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Title: Effects of mitochondrial dysfunction on neurofilament turnover and distribution in human neuroblastoma cells
Author: Hanes, A.
Awarding Body: Nottingham Trent University
Current Institution: Nottingham Trent University
Date of Award: 2010
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A common feature of neurodegenerative conditions including Parkinson’s disease (PD) is the presence of intracytoplasmic proteinacious inclusions. In PD these inclusions are called Lewy bodies (LBs) and contain a number of proteins including α-synuclein, ubiquitin and neurofilaments (NFs). NFs, the intermediate filaments expressed in neuronal cells are responsible for the maintenance of axonal structure. Although NFs were the first proteins identified in LBs their role in PD pathogenesis has not been fully explored. The work presented here attempts to address some of the gaps in the current knowledge concerningNF turnover and the role of NFs in PD using the human SH-SY5Y neuroblastoma cell line, commonly used as a cellular model of neurodegeneration. Mitochondrial dysfunction, dopamine (DA) mediated oxidative stress and impaired protein degradation have all been implicated in PD pathogenesis. The complex I inhibitor MPTP and its active metabolite (MPP+) induce Parkinsonism in humans and other primates and have been extensively used as PD mimetics in both cellular and animal models. Addition of specific protease inhibitors in the presence of cycloheximide (an inhibitor of new protein synthesis) revealed that NF-heavy chains are degraded by macroautophagy and cathepsin D, possibly with some involvement of cysteine cathepsin, but not calpain or the ubiquitin proteasome system (UPS). This is in contrast to α-synuclein which was degraded by macroautophagy, the UPS and calpain. Treatment with MPP+ did not increase NF halflife despite a reduction in the activity of the 20S proteasome, cathepsin D and macroautophagy. However an activation of cysteine cathepsin activity was observed with MPP+ treatment, suggesting a role for these cathepsins in NF turnover following complex I inhibition. Inhibition of cysteine cathepsins in MPP+ treated cells resulted in increased cell death suggesting that activation of cysteine cathepsins is protective in this context. Following treatment with 100 μM DA, NF turnover appeared to be reduced, accompanied by a reduction in 20S proteasome activity and macroautophagy but activation of calpain. To allow analysis of the effects of mitochondrial dysfunction on the distribution of NFs in live cells, Green Fluorescent Protein (GFP) tagged NFs were produced. Live imaging of cells treated with a high dose of MPP+ displayed a retraction of axonal processes which occurred within the first 20 - 30 minutes of treatment. Analysis of the rate of retraction of GFP fluorescence and the remaining axonal structure indicated that NF retraction was not an early event in axonal retraction, at least with this concentration of MPP+. The effect of mitochondrial dysfunction and/or proteasome inhibition on protein aggregation and inclusion formation was investigated in differentiated SH-SY5Y cells. Treatment with MPP+, epoxomicin (proteasome inhibitor, epoxo) or MPP+/epoxo resulted in an enrichment of NFs in a detergent insoluble fraction and accumulation of NF-H in a perinuclear location together with p62 and LC3, suggesting the attempted degradation of accumulated NF-H by macroautophagy. Further analysis of GFP-tagged NFs in MPP+ treated cells should assist in the elucidation of the role of NFs in the formation of inclusions and will allow analysis of protein partners during complex I dysfunction and other cellular states linked to neurodegeneration.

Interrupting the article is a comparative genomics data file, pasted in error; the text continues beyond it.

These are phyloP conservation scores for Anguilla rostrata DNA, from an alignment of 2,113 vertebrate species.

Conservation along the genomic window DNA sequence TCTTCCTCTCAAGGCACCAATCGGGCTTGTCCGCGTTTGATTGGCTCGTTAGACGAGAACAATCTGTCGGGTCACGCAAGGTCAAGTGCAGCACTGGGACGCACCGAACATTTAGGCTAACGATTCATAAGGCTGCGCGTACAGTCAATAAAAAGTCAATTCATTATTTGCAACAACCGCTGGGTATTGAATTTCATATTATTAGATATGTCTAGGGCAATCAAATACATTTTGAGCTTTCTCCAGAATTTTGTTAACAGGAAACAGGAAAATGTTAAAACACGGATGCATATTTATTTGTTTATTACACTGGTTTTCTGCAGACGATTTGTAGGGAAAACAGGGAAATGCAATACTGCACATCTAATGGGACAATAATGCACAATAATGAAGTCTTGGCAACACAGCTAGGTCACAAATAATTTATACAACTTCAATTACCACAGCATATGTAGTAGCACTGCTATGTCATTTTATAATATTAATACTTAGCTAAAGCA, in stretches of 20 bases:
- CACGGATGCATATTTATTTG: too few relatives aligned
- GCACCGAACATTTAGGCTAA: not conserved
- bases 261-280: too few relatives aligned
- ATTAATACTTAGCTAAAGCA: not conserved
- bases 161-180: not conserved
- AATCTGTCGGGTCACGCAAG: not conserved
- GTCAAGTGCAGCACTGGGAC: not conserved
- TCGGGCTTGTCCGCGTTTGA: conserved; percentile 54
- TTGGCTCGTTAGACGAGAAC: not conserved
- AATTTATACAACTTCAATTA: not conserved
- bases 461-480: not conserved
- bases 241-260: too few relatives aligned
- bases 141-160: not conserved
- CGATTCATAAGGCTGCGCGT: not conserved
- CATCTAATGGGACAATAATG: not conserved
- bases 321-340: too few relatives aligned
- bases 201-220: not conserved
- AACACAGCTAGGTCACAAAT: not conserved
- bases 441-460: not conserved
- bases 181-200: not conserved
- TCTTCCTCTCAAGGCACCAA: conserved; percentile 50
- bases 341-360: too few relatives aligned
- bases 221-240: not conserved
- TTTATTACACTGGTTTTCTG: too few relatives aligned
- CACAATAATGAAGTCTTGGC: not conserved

Supervisor: Not available Sponsor: Not available
Qualification Name: Thesis (Ph.D.) Qualification Level: Doctoral
EThOS ID:  DOI: Not available